Friday, 24 March 2017

The Truth About Avoidant Personality Disorder.

I recently ran a poll over on Twitter asking whether people want to know about avoidant personality disorder (AvPd) and my experience of it and you all said yes.

In this post, I hope to educate you on what AvPD is and how it makes me feel on a daily basis. 
If you have any questions please feel free to contact me or leave them in the comments.


So what is AvPD?

Here is the definition based on information gathered from the web.
There are different types of personality disorders. They can be broadly grouped into 3 clusters: A, B and C.
Avoidant personality disorder falls into cluster C.
Cluster C disorders are anxiety based.
Someone with AvPD can appear painfully shy, is socially inhibited, feels inadequate and is extremely sensitive to rejection. They desire close relationships but lack the confidence and ability to form them. It is a very complex disorder and research suggest that between 1.8% and 6.4% of the UK populations suffer from it. Though I have yet to find another person with it.

A list of typical symptoms:
  • Avoids occupational activities that involve significant personal contact because of fear, criticism, disapproval or rejection
  • Intensified sensitivity and emotions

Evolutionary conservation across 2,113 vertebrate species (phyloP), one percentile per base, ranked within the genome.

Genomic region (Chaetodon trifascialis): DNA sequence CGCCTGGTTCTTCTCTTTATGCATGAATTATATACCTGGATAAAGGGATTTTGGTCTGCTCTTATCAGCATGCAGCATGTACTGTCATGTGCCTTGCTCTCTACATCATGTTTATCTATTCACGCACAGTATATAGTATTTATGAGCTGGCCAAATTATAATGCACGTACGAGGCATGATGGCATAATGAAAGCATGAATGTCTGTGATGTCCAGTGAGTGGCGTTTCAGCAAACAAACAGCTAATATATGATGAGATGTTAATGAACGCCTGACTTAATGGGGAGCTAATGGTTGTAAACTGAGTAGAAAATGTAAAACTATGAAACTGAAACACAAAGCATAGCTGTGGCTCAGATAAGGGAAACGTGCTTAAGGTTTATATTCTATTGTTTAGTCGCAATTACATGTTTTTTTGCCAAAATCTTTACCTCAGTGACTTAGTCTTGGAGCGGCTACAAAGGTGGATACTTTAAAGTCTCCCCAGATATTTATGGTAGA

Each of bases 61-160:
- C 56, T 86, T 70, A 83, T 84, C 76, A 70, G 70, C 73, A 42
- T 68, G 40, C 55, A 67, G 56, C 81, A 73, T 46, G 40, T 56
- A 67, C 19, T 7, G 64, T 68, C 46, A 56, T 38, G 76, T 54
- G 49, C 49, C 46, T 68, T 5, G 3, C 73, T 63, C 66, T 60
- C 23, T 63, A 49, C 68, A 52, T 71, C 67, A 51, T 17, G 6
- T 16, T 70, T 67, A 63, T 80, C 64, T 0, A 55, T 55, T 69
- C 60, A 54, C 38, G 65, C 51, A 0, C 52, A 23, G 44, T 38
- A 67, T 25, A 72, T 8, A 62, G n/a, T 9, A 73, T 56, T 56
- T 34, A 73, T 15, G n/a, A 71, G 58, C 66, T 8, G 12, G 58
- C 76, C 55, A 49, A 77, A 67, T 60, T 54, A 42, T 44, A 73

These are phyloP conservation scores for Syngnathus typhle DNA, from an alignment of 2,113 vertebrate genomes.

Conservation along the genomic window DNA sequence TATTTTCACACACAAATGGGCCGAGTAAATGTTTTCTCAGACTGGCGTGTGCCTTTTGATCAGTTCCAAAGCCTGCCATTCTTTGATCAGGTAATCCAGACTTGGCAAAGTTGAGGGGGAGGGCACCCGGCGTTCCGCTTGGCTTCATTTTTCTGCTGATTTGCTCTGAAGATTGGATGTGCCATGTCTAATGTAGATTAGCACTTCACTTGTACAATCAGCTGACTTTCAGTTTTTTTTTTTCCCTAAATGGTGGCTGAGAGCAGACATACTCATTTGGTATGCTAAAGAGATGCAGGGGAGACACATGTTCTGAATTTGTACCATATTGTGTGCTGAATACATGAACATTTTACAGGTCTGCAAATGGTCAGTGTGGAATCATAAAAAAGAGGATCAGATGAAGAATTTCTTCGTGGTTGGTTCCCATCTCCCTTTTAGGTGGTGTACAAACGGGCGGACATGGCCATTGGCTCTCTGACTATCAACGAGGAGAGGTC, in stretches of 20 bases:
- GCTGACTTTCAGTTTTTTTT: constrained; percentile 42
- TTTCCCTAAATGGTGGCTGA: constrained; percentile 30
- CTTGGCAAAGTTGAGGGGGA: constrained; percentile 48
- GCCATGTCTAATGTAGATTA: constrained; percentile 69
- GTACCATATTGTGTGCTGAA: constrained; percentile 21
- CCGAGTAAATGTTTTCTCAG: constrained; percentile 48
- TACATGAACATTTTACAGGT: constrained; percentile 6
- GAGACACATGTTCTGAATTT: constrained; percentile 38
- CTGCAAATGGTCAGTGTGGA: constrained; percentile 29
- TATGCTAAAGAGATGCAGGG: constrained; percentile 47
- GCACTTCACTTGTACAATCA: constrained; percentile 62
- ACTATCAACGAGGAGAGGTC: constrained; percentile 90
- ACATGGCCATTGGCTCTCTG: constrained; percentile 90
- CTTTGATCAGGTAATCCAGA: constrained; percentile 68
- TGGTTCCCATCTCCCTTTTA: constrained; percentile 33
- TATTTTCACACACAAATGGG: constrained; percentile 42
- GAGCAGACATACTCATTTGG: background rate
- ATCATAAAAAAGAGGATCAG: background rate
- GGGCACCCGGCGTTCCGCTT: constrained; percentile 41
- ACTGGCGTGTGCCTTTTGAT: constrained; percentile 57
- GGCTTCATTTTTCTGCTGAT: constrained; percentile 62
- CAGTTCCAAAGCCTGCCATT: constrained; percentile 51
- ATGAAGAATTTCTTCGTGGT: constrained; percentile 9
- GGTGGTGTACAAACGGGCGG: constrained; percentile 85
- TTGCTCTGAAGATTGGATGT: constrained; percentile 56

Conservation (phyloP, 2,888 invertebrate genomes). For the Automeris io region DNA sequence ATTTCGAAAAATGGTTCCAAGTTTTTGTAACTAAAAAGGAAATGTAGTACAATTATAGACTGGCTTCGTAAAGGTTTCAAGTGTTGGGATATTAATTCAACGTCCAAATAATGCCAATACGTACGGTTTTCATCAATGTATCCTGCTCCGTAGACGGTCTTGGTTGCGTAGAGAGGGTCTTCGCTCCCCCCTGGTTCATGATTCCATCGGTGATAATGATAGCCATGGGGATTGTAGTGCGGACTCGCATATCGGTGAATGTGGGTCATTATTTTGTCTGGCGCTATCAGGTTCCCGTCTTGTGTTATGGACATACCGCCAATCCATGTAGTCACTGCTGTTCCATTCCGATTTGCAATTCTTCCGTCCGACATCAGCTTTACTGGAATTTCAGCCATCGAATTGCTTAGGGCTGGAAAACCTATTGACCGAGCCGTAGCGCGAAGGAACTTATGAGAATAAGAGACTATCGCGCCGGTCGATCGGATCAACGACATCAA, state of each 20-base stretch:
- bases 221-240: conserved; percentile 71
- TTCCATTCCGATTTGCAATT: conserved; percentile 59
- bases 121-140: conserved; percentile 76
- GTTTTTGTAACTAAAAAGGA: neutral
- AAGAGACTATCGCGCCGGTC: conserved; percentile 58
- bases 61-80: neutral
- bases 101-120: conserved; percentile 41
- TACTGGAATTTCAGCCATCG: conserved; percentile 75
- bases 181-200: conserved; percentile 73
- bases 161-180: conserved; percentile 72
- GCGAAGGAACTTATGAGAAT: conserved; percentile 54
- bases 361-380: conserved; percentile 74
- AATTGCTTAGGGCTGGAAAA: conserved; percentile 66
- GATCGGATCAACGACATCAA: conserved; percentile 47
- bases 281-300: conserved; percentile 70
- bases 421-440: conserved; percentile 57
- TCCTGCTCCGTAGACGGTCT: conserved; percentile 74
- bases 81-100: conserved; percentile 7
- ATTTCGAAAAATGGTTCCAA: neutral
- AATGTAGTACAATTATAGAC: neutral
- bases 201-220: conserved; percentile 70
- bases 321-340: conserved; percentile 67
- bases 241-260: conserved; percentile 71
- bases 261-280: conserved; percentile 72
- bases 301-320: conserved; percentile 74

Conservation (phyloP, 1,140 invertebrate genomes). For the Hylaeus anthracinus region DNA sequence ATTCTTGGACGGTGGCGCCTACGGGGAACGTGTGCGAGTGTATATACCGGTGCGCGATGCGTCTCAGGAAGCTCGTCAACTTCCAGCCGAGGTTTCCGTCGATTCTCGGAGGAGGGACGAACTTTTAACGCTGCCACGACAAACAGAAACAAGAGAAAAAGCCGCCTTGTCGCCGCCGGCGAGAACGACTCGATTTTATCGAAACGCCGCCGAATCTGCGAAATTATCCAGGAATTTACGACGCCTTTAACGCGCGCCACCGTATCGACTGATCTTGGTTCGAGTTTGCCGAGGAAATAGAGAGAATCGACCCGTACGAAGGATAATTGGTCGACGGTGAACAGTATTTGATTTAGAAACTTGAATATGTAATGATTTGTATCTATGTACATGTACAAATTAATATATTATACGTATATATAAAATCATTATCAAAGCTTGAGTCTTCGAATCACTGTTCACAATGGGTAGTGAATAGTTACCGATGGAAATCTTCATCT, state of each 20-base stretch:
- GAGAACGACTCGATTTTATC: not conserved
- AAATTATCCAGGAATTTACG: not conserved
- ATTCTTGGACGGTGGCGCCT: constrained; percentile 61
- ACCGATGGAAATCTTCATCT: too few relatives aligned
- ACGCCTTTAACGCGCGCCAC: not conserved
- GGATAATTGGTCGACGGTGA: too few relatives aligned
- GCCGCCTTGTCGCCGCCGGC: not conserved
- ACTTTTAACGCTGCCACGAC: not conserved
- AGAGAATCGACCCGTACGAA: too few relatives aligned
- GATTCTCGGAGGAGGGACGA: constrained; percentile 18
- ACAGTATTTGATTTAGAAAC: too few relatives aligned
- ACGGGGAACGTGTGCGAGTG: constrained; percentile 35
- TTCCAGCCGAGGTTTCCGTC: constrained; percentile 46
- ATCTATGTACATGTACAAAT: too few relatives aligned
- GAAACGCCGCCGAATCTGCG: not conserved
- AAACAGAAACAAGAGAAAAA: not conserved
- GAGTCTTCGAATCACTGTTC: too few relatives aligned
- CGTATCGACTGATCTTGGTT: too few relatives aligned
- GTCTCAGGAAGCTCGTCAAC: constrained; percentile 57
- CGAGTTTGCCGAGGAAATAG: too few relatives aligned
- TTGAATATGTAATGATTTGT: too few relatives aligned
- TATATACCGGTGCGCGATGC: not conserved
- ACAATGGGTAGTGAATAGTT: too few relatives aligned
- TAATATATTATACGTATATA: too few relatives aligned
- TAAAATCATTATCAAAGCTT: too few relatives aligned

• Is unwilling to get involved with people unless certain of being liked
  • Shows restraint within intimate relationships because of fear or shame/ridicule
  • Is preoccupied with being criticised or rejected in social situations
  • Is inhibited in social situations because of feeling inadequate
  • Views themself as socially inept, personally unappealing and inferior to others
  • Is unusually reluctant to take personal risks or engage in new activities through fear of embarrassment

Treatments include many types of therapy but the condition itself isn't treatable. As far as I understand, psychotherapy's are available but not often sought by those with AvPd.
Medication isn't prescribed because it isn't effective but if necessary, symptoms like anxiety or depression may require medical intervention.

How it affects me.

I often define AvPd as social anxiety on steroids. 
It's easy to sit and read a list of symptoms but to know an illness, you have to ask someone that lives with it. Before I was diagnosed by my psychiatrist I had NO idea what AvPd was. I didn't even know personality disorders were a thing. But when he read the symptoms to me, the pieces just fit and I finally knew that it was AvPd that had ruled my life for as long as I can remember.
I have always been this way. There has never been a time when I haven't hated myself or criticised my every movement, thought and feeling. Even as a child I was this way.


It is all consuming and exhausting.
With AvPd there is no escape. No relief. It's always there. 
It's like living your life under a microscope. All eyes on you at every moment.
My fear of social situations alongside constant self critical and intrusive thoughts were so intense that for 3 years I didn't leave my house. I cut contact with all the people I knew and avoided all forms of social interaction. 
Even to this day, I have to be accompanied by someone I trust when I do go out. 

I can't be a typical 21 year old. AvPd has stolen my freedom from me.